Non-Surgical Removal of Foreign Body
As children explore the world, they can put almost anything into their mouths and noses. These foreign bodies may be coins, toys, batteries, magnets, screws, marbles, etc. In addition, the tendency for a child to get distracted with play while eating can send food particles into the airway. Some foreign bodies get expelled or pass harmlessly through the body, while others (sharp or large objects) may get lodged in the airway or digestive tract, causing obstructions, toxicity and damage to the airway or esophageal tract lining. The esophagus or food pipe is the most common region where such objects can get stuck as it is the narrowest part of the digestive tract. These foreign bodies must be identified and removed from the body.
Foreign objects lodged in the esophagus and airway can lead to shortness of breath, coughing, choking, irritation in the esophagus, difficulty in swallowing (dysphagia), vomiting, refusal to eat, intense or loud breathing (stridor) and bluish coloration of the skin or mucous membrane (cyanosis).
The presence, location, size, number and shape of the foreign body can be diagnosed with X-ray imaging of the neck, chest and abdomen. In addition, a handheld metal detector can also be used to detect the site of the object in the esophagus. Some foreign bodies made of wood, plastic or glass are detected using an endoscope (small tube with a light attached).
The timing of treatment is crucial. Immediate intervention may be required in the following cases:
- airway compromise
- lodging of dried peas or beans, as they can soak up liquids in the tracts and swell up, causing further harm
- lodging of batteries in the esophagus, as they are corrosive and can lead to perforation and damage
Various methods are used for the removal of foreign bodies. Your child’s doctor will choose one of the below methods depending on the object and location it is lodged in:
- Flexible endoscopy: Most of the ingested foreign bodies are best treated by using an endoscope (bronchoscope or laryngoscope for airway, and esophagoscope for esophagus). It is performed under general anesthesia. Your doctor uses a flexible tube which is attached to an array of instruments which can grasp the foreign body. If the object is sharp or pointed, a protector hood is attached to the endoscope in order to protect the surrounding tissue from damage. The flexible endoscopy is commonly used to remove objects found in the lower part of the esophagus.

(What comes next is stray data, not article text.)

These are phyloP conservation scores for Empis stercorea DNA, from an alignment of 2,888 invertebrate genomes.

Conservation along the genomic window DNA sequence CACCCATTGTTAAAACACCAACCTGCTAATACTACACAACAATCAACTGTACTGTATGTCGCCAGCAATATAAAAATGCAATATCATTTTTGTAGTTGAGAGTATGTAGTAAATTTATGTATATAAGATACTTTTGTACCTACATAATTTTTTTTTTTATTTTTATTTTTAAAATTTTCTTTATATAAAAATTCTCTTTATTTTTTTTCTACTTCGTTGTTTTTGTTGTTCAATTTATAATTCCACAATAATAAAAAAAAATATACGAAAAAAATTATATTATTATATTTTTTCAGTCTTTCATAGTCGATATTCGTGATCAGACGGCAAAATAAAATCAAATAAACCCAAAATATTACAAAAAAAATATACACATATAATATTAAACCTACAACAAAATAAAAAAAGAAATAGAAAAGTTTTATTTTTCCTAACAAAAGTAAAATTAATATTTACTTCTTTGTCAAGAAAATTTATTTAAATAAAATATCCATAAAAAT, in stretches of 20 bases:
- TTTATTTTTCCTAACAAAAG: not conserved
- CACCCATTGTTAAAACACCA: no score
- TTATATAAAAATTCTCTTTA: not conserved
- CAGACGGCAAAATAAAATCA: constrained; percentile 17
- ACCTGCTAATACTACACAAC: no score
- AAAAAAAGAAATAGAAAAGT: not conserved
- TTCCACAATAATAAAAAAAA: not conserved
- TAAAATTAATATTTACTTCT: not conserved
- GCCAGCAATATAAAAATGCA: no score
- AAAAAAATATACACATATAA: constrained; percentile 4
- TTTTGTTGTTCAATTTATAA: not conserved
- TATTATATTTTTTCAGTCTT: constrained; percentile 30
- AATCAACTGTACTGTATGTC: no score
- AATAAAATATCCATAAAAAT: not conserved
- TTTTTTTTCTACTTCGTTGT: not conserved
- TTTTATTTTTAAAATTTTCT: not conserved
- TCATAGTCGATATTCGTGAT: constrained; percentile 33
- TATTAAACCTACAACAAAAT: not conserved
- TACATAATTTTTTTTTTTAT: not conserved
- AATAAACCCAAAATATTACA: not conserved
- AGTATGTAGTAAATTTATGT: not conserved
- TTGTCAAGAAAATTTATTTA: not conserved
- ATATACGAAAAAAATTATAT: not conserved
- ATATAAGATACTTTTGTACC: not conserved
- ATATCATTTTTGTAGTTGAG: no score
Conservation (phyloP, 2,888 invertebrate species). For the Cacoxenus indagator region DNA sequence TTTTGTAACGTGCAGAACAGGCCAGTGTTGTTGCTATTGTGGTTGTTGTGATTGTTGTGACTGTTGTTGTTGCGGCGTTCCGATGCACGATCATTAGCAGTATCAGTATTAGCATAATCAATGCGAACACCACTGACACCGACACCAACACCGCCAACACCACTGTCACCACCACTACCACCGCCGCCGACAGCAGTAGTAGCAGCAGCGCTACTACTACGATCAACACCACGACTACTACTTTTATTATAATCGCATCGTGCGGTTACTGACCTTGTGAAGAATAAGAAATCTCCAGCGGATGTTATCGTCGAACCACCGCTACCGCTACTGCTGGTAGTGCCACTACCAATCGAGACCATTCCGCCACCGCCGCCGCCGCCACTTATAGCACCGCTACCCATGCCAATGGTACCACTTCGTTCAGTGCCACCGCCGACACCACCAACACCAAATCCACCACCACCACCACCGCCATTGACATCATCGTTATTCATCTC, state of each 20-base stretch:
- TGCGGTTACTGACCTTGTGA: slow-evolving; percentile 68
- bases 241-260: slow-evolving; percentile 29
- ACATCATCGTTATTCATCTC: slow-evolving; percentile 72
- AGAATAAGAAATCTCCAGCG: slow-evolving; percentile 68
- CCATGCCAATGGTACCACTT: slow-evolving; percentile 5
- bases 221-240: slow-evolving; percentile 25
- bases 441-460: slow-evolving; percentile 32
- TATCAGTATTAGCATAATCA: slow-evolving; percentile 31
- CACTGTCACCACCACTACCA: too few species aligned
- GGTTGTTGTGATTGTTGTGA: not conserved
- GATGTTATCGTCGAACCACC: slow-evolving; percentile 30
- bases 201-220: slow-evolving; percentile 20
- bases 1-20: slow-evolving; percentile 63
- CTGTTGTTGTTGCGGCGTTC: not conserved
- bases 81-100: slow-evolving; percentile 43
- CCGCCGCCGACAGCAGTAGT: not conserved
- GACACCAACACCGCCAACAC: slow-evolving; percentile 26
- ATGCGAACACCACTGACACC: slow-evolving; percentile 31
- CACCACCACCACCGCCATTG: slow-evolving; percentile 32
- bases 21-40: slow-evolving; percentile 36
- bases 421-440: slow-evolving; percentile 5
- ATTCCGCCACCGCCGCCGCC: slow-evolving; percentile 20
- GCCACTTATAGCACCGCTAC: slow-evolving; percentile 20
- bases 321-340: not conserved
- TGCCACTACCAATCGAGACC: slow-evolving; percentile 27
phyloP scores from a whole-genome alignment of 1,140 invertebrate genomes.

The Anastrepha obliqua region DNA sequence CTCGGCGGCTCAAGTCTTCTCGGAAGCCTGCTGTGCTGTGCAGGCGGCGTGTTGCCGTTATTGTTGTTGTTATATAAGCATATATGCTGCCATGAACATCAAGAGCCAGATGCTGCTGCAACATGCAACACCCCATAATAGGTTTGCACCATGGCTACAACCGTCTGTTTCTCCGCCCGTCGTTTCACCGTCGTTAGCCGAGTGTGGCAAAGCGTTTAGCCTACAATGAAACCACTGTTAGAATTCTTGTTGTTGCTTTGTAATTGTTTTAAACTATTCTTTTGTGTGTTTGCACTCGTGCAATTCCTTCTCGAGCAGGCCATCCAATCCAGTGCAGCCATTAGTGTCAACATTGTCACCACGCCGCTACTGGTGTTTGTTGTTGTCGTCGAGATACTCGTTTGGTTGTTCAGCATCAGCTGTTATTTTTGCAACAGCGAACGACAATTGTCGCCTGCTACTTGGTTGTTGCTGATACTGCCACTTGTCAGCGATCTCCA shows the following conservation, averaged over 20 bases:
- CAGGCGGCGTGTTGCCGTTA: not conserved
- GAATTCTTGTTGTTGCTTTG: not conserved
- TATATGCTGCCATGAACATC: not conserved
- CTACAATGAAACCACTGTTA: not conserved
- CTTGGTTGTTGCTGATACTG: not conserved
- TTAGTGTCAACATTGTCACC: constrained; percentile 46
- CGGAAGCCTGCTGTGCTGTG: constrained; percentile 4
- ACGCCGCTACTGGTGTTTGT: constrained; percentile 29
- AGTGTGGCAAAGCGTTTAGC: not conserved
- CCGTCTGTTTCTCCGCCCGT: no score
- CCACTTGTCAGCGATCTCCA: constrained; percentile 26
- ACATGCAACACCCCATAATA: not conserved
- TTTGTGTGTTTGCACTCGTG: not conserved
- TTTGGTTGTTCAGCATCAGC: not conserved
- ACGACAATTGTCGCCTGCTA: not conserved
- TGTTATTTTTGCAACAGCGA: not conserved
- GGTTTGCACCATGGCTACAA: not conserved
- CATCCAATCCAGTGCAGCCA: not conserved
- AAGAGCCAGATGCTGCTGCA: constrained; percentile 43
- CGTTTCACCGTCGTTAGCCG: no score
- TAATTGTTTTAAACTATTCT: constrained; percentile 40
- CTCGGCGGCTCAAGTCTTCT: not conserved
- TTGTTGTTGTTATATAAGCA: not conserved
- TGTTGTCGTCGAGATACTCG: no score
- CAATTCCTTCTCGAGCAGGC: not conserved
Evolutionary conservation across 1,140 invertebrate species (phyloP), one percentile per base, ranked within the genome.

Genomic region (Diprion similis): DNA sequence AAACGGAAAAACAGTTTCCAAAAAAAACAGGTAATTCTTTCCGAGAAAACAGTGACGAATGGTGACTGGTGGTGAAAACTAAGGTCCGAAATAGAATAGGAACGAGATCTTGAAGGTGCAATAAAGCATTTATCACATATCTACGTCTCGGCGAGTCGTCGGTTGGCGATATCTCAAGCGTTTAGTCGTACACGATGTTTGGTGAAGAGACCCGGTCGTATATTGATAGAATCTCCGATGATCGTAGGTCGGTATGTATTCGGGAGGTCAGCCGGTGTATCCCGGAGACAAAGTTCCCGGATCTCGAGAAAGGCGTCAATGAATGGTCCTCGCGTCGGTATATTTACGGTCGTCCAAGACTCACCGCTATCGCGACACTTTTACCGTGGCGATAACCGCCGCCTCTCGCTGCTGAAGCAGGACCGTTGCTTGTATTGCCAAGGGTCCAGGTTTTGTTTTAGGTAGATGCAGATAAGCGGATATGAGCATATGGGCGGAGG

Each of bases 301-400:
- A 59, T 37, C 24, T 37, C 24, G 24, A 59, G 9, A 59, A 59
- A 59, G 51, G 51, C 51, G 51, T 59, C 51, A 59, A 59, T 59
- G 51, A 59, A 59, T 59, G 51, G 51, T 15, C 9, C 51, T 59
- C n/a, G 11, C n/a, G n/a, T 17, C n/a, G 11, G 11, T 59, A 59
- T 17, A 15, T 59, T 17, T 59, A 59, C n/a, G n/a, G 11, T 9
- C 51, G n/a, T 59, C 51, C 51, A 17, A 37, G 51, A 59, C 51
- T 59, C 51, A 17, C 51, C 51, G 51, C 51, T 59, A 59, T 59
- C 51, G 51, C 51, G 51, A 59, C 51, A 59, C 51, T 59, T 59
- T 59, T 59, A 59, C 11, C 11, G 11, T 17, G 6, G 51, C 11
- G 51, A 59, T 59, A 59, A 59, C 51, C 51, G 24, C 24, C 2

- Rigid endoscopy: In this procedure, your child’s doctor inserts a stiff tube into the esophagus under general anesthesia. A suction force or forceps introduced through the endoscope helps remove the foreign objects present in the upper part of the esophagus.
- Magill forceps: These are a pair of angled forceps which are used to remove the foreign objects present in the upper part of the airway.
- Foley catheter: This is a flexible tube connected with a deflated balloon on one end. Your doctor passes this catheter beyond the foreign body and inflates the balloon using a contrast dye. The catheter is then pulled out slowly through the mouth along with the foreign body. This method is mostly used for objects such as coins that are not sharp.
- Bougienage method: Your child’s doctor will insert a bougie, a thin tube, into the esophagus and push the object into the stomach, from where it gets dispelled through the bowels.
- Penny pincher: A grasping forceps is inserted through a nasogastric or NG tube into the passage, guided by fluoroscopy (live X-ray) that shows the region of the foreign object. Once your child’s doctor gets a firm grip on the object, they will carefully remove it.
As with any procedure, the removal of foreign objects from the airway and esophagus may involve complications. Some of these complications include perforations in the esophagus.
Prevention is the best treatment for foreign bodies in the airway and esophagus as this is an avoidable incident. Increased awareness and care among parents will go a long way in avoiding such problems.
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